Your ENT doctor
is probably correct that this pressure in your ears is from enlarged tonsils, if that is what the physical examination showed. Basically, what happens is that the small tubes (called eustachian tubes) that equalize pressure and drain fluid from the middle ear to the back of the throat become compressed by the enlarged tonsils, since they exit directly behind the tonsils in the back of the throat. This caused trouble with fluid and pressure buildup in the ears, which is called eustachian tube dysfunction.
If the only cause is recurrent tonsil infections or persistent tonsil enlargement, then surgery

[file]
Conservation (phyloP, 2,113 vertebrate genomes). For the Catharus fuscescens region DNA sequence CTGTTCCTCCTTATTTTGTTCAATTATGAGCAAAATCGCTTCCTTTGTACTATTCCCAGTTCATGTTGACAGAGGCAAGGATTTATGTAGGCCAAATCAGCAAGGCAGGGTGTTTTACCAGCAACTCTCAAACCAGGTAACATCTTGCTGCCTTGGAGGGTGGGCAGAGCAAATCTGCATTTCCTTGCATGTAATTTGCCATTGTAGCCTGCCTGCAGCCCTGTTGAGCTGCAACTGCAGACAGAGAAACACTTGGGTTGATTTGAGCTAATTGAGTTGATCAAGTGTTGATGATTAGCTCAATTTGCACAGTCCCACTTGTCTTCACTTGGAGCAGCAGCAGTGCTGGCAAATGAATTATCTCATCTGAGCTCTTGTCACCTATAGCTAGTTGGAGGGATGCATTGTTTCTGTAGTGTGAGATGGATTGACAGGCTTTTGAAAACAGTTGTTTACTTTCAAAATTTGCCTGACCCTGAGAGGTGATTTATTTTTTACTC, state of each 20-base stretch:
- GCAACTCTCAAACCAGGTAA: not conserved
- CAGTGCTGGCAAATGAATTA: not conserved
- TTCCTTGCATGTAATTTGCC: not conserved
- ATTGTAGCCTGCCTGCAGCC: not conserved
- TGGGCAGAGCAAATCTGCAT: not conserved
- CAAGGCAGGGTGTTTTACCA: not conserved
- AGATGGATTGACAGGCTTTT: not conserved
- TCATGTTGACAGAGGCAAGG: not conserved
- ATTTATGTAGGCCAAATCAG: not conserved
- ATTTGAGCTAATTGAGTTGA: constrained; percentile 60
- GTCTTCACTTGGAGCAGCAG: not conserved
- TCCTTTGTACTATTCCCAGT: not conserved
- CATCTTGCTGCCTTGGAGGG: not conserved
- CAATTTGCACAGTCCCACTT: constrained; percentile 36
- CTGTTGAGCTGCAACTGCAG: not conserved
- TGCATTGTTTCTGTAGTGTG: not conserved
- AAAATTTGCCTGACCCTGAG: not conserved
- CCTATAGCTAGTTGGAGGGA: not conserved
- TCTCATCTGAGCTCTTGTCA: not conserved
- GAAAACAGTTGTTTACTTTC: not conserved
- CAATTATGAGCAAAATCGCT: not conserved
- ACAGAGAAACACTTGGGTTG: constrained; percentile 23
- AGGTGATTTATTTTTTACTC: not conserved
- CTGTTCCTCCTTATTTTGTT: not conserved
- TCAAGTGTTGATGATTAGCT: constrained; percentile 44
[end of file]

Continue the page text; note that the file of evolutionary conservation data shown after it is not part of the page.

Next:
is definitely the best option to relieve the problem. At the same time, it may be that you have other additional problems that are contributing to the eustachian tube dysfunction. These might include either chronic sinus congestion or chronic nasal allergies. It might be worth talking with your primary care doctor
to rule out these two conditions, because these are easily treated with simple medications. Treatment might provide some relief while you are considering whether or not you want to go ahead and proceed with surgery.
Book an appointment with your primary care doctor for some more advice, and good luck!